June 3, 2005
Peasants in Bolivia have launched yet another round of protests and roadblocks that have paralyzed the capital La Paz and much of the country. The protesters' stated aim is to force the government to nationalize all the oil and natural gas deposits, but it is basically a bid for power by the coca-grower's party led by Evo Morales, "Movement Toward Socialism." Along with Ecuador, Bolivia is in the forefront of a troubling trend toward reliance upon violent mass mobilizations to effect policy change in Latin America, signalling deep disillusion with democratic procedures. There are signs that the Bolivian armed forces are losing patience with the inability of civilian leaders to maintain order. Today President Carlos Mesa spoke to the nation, announcing the convocation of a national assembly to deal with the energy issue, and a referendum to be held in October. If he's still in office by then, that is. It is virtually certain that any such policy concessions will only whet the opposition's appetite for more power. See cnn.com
Last month there were many news reports in Peru about increased tensions with Chile, nominally over the issue of airline ownership, but at the root of it is the old grudge over Chile's conquest of Peruvian land in the 19th Century. Ex-(and future?) president Alan Garcia called the controversy with Chile a mere "smokescreen" concocted by the hapless Toledo government to deflect attention from its own scandals. President Toledo met with Chilean presdient Ricardo Lagos at a summit meeting of Arab and Latin American heads of state in Brazil. Chile is less concerned with diplomatic tensions right now than with resolving its own terrible political wounds stemming from the dirty war of the 1970s. Several retired military officers from the Pinochet dictatorship may stand trial, but Pinochet himself will probably not be held accountable as long as he is alive.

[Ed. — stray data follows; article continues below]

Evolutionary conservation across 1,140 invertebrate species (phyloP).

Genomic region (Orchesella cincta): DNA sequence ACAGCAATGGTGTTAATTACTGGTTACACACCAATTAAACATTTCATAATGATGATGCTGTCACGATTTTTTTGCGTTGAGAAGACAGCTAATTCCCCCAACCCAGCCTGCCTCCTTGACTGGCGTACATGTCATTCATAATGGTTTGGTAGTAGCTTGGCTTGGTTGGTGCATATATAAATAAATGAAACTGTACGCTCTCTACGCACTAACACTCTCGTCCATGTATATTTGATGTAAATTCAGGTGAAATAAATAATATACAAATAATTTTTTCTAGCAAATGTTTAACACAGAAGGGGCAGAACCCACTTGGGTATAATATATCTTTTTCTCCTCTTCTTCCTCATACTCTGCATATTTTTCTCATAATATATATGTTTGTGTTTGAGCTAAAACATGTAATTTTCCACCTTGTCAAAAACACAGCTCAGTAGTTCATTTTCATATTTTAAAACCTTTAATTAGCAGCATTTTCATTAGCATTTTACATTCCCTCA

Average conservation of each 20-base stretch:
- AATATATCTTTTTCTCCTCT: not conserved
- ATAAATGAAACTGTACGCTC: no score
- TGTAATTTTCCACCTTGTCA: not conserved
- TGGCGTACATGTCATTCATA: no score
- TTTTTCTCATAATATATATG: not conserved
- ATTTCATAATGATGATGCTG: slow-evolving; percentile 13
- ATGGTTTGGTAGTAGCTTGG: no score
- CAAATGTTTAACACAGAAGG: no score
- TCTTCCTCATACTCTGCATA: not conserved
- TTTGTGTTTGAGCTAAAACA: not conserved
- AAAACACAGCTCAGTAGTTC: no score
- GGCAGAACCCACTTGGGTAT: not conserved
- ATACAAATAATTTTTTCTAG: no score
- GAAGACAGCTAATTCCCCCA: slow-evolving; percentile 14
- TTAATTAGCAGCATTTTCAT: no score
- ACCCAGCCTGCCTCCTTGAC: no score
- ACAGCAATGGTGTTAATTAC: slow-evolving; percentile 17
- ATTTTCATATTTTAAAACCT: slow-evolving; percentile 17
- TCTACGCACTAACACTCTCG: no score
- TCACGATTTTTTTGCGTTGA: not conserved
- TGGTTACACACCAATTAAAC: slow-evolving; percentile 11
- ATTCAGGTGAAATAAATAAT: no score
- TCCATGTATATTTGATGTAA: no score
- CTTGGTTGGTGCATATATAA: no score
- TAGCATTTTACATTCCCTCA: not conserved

A one-year old girl in Peru who was born with her legs fused together -- "mermaid's syndrome" -- underwent surgery yesterday to correct the defect. The operation was broadcast live on national television, raising complaints about medical ethics. It was deemed a success, but further corrective surgery will be required.
Antonio Villaraigosa, recently elected to be mayor of Los Angeles said Wednesday that Mexico will play an important role in shaping his policies. Last week he criticized Governor Schwarzenegger and said the border with Mexico should be seen as an opportunity, not as a threat. See El Universal Online (in Spanish), via newsmax.com.
We are at the beginning of an era in which, instead of closing borders like Governor Schwarzenegger said, we should see it as an opportunity. ... I propose to turn this city into the Venice of the 21st Century, into the city of promise.
He also favors a "more humane" immigration policy and opposes the use of the L.A.P.D. as an arm of the border patrol. Venice, of course, was an independent city-state during the Renaissance. Interesting model to emulate...